Chiko Rolls and Home

If there was one food I craved being away from the country of my birth, more than real milk, more than a nice kangaroo steak, it was a chiko roll. That luxurious tube of deep fried, gooey-centred goodness.

This image is from http://www.chiko.com.au

I have eaten approximately fifteen thousand chiko rolls since my return to the country, and there’s still not much else that makes me feel so comfy and at home inside. Being away from everything I knew and the culture that’s always surrounded me really made it clear to me how much I love living in Australia, despite all of its flaws. This is my home, and probably always will be.

The Best French Onion Soup In Paris

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I had read in a blog somewhere that the best French Onion Soup (Soupe à l’Oignon) in Paris is from the Luxembourg Gardens (Jardin du Luxembourg). And you know what, for me, it was.

French Onion Soup at the Jardin du Luxembourg

It’s not taste that made it the best though. Don’t get me wrong, it was delicious (although there was a bit too much cheese for my taste), and I haven’t tried it anywhere else so it could very well be the best.

The most important thing for me was the feel of the whole day. It was, is, my first full day in Paris and I spent it, for the most part, wandering around the Luxembourg Gardens. They’re beautiful and relaxing, at least for most people.

I'm not a creepy stalker

Eventually I got hungry and found the little café place to sit and have some lunch. It was such a lovely little place, and I sat in the shade of the trees and looked down off a little terrace at people wandering around and bright white statues. I know white marble statues aren’t authentic to Ancient Greece, but they are definitely authentic to the Jardin du Luxembourg.

Hercules at the Jardin du Luxembourg

Turns out I didn’t take any photos of the really white ones, but trust me, they’re there.
.

The service was a little slow, but very very friendly. I suspect that the waiter was having a bit of fun with my terrible French, which is very admirable considering how often he must have to deal with his language being mangled. I got grapefruit juice because I really wanted to say jus de pamplemousse, and then the reason I ended up there in the first place, the soupe à l’oignon, and finally a slice of tarte tatin with ice cream.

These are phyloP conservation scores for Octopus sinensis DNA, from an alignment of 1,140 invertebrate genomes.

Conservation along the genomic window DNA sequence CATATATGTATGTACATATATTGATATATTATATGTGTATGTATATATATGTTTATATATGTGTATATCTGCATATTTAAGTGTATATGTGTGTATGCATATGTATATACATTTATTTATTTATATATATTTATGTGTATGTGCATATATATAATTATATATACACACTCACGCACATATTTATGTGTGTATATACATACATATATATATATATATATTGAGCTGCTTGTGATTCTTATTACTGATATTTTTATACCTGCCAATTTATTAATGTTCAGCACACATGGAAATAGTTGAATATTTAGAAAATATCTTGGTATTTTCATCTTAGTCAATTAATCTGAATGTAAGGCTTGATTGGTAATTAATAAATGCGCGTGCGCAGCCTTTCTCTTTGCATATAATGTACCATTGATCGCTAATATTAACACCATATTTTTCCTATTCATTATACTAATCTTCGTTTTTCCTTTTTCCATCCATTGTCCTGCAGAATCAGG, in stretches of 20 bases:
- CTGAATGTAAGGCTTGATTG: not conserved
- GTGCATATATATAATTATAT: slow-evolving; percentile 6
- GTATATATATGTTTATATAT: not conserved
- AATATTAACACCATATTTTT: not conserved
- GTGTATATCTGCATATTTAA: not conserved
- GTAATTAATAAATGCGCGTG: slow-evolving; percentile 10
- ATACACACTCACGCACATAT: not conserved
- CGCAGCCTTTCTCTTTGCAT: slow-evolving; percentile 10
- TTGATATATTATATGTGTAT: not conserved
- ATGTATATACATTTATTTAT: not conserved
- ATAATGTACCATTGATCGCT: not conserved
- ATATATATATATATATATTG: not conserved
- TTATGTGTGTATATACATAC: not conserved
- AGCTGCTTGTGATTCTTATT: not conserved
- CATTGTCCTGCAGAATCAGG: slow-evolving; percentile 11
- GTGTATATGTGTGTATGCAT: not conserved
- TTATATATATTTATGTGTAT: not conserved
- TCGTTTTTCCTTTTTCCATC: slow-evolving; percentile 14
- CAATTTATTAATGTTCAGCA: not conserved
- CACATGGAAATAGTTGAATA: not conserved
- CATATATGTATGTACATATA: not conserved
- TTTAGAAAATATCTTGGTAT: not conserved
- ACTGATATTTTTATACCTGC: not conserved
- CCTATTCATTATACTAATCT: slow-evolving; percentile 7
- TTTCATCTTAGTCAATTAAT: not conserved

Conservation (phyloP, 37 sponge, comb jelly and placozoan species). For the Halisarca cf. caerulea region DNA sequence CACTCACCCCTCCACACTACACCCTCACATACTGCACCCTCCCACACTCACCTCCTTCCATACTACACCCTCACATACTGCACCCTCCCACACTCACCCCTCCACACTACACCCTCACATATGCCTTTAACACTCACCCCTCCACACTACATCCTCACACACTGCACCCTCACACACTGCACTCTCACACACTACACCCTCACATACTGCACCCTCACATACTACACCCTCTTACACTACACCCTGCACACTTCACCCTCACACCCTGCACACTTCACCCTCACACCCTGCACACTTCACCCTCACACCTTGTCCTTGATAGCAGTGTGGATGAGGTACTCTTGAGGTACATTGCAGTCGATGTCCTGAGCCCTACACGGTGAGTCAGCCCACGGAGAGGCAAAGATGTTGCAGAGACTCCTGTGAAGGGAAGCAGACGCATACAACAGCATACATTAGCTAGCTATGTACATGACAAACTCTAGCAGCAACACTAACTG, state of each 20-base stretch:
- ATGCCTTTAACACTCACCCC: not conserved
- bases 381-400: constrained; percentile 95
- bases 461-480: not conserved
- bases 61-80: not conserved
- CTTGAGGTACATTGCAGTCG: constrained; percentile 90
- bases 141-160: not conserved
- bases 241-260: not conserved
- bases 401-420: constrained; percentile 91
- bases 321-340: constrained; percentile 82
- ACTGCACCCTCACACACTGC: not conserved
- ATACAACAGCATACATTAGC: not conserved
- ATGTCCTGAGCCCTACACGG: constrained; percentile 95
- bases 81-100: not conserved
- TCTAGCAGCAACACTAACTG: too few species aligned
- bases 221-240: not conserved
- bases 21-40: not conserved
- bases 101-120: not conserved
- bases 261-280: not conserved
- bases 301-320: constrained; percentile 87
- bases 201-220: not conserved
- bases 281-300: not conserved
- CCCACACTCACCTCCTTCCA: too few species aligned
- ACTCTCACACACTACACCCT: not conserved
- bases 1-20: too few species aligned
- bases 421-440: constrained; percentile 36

My juice came out first with two little sachets of sugar. I was surprised by that at first, but then I realised loads of people must see the word pamplemousse and need to order it, even though they know it’s too sour for them. And indeed, I used the sugar and enjoyed the juice much more after that.

The soup. Ah the soup. It was sweet with all of the cooked up onions, and you could tell they’d used really great French bread for the croutons (or maybe just average French bread, being really great Everywhere-else bread, I’m not sure). Like I said, there was too much cheese for me, but I can well imagine that being right up someone else’s alley. And as I sat there I thought about the fact that I’m in France, and I thought about how beautiful the gardens were, and how nice all the people I’ve met so far are, and how much fun I’ve had practising my French and riding the metro and everything. And I just felt fantastic. And of course, now that soup is etched in my memory with all of those feelings. You really can’t separate the food and the emotion in a memory like that. Or at least I can’t.

Then I had my tarte, and it was delicious as expected. More caramel-y than I expected, but I was certainly not complaining.

Tarte tatin at the Jardin du Luxembourg

It smelt too good to take a photo before I started eating.
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The whole thing set me back 22 €, so it was quite reasonable value too.

And there you have it. Any food will be good food for me right now, because I’m just busting to experience things, but good food is extra good!

Coffee on Crown: A Review

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I had a really fantastic day today, and (apart from voting for the first time ever and getting an amazing massage) I think it had a lot to do with finding a cool new café in Newcastle!

I had an appointment in on Hunter St (the aforementioned massage) but I was there about two hours early, so I decided to have a look around for some place to read my book and have a nice snack. I’m not sure if you’ve been on Hunter Street lately (or ever for that matter), so I’ll tell you; there aren’t a huge number of good cafés in there any more. I’ve got my fingers crossed that it’s making a come back though, and this place is an awesome sign.

It’s on Crown Street, you know, the little street just in front of the cinema. Pro-tip: it’s also the coolest place in town during the summer, because of the lovely trees and the angle of the buildings – sometimes by five degrees!

Now, I suppose I’ll use my two usual review categories: cooking and feeling.

Cooking:

Reading a book at Coffee on Crown